Home https://server7.kproxy.com/servlet/redirect.srv/sruj/smyrwpoii/p2/ Health https://server7.kproxy.com/servlet/redirect.srv/sruj/smyrwpoii/p2/ That’s why Missouri’s COVID-19 positivity is high

That’s why Missouri’s COVID-19 positivity is high

Missouri data show that when testing increases, the positive rate decreases. When testing drops, the percentage of positive tests returns

ST. LOUIS – The week of Aug. 2, Missouri had 7,194 new cases of COVID-19.

The week of August 9, the state saw a weekly number of 7,945.

While the number of cases has increased by less than 800 cases, the state’s positivity rate has fallen from 12.85% to 9.61%.

Because during the week of August 2, 55,995 Missourians were tested. The following week, that number jumped to 82,701


In fact, during the week of August 16, cases dropped to 7,860, but the degree of positivity for Missouri jumped to 11.35%.

In the week of Aug. 16, the number of Missourians tested dropped by nearly 13,000.

The degree of positivity matters.

States use it to determine which passengers should spend two weeks in quarantine on arrival.

State and local authorities use it as a factor when determining where and when to remove or tighten restrictions.

The degree of positivity was one of the factors used by the St. Louis County executive when restricting youth sports, which has since sparked outrage and numerous protests from players who want to play and their parents.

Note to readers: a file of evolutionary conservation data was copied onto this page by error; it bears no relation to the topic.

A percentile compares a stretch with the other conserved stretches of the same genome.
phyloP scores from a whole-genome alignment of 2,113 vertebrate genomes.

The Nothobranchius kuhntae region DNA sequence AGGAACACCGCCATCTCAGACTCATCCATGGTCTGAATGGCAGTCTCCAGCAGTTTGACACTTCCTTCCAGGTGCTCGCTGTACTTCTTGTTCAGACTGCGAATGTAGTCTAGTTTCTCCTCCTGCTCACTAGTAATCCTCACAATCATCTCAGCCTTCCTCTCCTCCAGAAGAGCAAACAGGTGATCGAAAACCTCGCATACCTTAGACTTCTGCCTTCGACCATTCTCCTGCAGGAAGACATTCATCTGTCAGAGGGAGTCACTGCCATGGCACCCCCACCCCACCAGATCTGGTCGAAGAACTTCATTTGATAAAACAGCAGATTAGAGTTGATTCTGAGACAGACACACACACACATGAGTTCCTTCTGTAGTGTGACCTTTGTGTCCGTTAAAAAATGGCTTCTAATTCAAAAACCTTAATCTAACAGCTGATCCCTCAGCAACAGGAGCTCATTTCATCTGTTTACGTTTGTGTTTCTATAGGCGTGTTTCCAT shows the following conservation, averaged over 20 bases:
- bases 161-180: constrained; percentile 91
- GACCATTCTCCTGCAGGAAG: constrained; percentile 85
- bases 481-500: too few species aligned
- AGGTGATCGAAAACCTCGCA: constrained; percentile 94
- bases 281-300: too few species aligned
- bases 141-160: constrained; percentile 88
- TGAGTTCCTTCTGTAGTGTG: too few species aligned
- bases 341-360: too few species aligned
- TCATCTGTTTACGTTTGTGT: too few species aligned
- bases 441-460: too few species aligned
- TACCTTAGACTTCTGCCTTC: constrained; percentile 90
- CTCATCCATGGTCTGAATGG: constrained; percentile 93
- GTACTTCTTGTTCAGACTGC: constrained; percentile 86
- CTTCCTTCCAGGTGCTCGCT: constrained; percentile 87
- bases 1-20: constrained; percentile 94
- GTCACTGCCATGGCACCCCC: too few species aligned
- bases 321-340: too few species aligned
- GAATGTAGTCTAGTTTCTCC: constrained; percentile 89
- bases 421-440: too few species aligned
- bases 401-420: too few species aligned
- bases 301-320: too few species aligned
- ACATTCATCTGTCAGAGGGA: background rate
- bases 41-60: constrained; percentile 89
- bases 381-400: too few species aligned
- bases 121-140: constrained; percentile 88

RELATED: St. Louis County CEO defends youth sports decision as protests continue

RELATED: “Very alarming degree of positivity” The executive director of St. Louis County defends the restrictions on youth sports

But at this point in the pandemic, how reliable is the degree of positivity?

There is a negative relationship between the degree of positivity and the speed of testing.

Missouri data show that when testing increases, the positive rate decreases. When testing drops, the percentage of positive tests returns.

Dr Alex Garza, who heads the St. Louis Pandemic Task Force, said the testing capacity in the St. Louis area was doing well. He said local facilities have the equipment and staff to meet testing needs, so testing fluctuations come from elsewhere.

“What we’ve seen is lower demand for tests,” Garza said. “So, there aren’t that many people who sign up to get tested. Indeed, the best way to do testing is if you can test the entire population, but of course we can’t do that, so we have to take it with a little bit of salt. “

Because the degree of positivity depends heavily on people, most people who feel sick or know they have been exposed to testing are placed more focused on hospitalization data.

“It’s a good indicator of what’s going on in the community,” Garza said. “It doesn’t depend on how many tests are done. It depends on who is most affected.”

Hospitalizations in St. Louis are declining.

However, even when considering the degree of positivity, it is important that the rate in St. Louis County is 5.8%, which is less than half the state percentage and lower than the 6.62% positivity rate in St. Louis County. St. Charles County, where high school athletes are allowed to play.

Dr Garza said that while data was a decision-making factor, there had also been much discussion about which activities were considered high-risk, including youth sports. Although he said his team measured different factors than some of which were used to create different rules and regulations, he said decision-making during a pandemic was complex and far from black and white.

“This is brand new,” Garza said. “We learn. The more we learn, the better we can make recommendations.”

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